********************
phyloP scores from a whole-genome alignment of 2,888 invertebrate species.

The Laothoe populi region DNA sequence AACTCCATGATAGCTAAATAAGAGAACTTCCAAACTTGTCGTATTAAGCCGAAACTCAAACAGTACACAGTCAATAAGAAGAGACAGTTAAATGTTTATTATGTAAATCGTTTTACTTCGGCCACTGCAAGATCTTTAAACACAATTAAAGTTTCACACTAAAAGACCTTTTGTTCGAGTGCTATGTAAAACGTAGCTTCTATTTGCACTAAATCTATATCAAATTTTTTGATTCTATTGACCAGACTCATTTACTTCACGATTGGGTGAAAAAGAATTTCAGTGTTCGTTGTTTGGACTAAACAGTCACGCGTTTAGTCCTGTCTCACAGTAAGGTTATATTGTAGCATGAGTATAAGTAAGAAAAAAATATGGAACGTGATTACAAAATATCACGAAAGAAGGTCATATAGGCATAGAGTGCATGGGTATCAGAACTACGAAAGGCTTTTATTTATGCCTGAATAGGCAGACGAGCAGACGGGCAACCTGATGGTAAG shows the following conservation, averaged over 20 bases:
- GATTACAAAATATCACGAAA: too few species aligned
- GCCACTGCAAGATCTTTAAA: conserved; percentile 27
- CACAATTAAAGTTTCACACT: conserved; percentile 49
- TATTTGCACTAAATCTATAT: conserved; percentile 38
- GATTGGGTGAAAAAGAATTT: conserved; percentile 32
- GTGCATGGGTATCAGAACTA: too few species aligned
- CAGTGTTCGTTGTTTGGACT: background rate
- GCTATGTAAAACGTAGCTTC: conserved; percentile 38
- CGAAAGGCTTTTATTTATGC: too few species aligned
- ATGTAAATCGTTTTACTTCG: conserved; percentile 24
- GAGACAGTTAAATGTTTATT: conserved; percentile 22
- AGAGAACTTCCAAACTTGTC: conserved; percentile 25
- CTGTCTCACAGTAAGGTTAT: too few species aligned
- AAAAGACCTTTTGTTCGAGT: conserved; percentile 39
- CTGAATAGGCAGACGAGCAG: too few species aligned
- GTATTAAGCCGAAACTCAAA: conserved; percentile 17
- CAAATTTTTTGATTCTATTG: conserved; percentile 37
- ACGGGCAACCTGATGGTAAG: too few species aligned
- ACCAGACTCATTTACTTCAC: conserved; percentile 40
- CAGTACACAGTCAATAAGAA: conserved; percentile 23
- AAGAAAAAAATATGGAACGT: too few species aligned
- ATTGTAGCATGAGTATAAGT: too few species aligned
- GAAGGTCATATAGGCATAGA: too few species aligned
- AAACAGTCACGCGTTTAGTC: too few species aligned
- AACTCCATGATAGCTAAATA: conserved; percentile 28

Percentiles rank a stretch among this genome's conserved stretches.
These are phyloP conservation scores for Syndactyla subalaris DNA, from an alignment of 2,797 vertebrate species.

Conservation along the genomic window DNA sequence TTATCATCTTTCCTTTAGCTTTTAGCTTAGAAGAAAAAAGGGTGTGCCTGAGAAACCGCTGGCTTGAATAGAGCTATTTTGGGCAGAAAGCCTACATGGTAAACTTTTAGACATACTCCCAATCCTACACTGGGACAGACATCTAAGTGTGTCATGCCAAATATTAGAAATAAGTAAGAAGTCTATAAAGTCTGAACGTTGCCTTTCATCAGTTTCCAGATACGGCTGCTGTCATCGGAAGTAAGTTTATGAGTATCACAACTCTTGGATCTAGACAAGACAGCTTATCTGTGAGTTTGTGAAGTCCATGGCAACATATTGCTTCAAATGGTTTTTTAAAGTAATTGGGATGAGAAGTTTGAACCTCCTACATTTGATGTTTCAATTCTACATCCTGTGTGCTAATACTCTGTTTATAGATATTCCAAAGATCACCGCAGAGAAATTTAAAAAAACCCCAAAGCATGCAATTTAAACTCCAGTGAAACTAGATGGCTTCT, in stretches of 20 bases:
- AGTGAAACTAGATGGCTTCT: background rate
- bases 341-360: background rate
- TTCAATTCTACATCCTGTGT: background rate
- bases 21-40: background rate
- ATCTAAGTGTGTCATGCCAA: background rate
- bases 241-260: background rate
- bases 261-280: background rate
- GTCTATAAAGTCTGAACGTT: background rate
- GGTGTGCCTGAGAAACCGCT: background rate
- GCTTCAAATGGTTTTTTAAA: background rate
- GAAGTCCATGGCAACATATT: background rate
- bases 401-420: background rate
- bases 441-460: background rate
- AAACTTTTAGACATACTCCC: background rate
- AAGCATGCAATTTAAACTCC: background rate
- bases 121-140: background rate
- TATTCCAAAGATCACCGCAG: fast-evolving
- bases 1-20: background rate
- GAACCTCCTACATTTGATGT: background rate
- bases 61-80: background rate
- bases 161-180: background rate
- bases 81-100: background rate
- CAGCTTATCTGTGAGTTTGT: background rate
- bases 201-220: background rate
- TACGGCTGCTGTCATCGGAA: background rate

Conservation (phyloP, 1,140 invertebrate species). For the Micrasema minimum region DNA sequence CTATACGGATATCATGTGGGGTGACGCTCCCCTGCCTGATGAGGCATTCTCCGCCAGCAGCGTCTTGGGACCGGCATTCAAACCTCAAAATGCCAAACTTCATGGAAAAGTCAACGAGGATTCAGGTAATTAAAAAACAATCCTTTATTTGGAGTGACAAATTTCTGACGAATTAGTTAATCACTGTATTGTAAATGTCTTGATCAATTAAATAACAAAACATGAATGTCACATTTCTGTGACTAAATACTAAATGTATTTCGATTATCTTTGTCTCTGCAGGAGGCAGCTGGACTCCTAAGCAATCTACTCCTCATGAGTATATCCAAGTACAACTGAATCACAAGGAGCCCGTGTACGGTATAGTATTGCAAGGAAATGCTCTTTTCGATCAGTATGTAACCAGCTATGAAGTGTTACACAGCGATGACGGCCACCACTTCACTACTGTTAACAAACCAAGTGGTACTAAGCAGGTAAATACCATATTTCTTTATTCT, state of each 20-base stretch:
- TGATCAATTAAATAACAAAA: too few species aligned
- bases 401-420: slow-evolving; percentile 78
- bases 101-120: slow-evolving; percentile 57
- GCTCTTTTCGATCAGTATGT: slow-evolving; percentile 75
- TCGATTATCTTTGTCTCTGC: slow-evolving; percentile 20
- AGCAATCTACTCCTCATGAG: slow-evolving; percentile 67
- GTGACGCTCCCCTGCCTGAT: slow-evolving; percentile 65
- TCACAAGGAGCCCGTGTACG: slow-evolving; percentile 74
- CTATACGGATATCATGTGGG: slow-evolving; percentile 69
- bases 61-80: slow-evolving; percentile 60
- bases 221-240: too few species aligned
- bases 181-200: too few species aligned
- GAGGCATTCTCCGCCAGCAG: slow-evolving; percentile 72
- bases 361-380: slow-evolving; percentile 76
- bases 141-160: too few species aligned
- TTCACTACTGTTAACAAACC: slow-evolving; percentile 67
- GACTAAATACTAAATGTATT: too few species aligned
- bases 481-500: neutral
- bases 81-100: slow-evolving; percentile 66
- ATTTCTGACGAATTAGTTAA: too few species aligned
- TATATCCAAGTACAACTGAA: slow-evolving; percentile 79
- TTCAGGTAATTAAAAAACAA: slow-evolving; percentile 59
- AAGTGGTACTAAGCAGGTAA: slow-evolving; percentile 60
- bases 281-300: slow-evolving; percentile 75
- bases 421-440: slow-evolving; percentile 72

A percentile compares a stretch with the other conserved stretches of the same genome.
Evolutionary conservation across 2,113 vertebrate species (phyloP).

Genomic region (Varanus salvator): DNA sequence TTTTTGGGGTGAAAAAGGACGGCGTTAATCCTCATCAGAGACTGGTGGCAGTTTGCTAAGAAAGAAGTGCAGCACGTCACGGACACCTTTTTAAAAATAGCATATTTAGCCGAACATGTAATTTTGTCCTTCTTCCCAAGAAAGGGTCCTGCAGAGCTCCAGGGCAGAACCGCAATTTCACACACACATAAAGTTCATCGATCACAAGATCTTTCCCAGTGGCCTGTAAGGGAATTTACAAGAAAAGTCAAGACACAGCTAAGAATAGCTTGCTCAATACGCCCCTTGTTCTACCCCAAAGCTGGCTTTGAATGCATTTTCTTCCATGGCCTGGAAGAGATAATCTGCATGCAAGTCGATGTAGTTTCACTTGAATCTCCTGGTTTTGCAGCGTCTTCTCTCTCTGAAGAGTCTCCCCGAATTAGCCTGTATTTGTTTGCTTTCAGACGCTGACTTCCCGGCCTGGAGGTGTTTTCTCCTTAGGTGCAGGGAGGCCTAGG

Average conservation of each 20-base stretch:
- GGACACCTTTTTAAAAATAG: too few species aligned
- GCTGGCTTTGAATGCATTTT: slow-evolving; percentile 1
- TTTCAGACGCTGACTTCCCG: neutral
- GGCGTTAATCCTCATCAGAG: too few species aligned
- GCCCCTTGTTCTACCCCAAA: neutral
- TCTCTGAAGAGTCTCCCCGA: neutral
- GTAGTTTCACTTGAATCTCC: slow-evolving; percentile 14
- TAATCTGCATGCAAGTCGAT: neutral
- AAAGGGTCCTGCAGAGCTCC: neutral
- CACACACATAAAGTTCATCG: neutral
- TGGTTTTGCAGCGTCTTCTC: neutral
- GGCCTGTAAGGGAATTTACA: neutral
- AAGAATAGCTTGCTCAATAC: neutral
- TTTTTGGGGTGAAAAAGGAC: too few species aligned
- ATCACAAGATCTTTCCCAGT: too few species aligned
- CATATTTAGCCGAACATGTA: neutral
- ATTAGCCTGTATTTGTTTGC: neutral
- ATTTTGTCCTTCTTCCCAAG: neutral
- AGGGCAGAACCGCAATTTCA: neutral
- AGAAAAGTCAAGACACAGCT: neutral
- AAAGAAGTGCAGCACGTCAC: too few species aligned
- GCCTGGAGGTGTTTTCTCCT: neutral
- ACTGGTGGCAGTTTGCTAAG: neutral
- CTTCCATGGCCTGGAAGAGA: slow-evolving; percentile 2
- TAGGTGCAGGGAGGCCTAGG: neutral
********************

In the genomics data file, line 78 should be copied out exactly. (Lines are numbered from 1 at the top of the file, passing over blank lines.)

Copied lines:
- TTCAGGTAATTAAAAAACAA: slow-evolving; percentile 59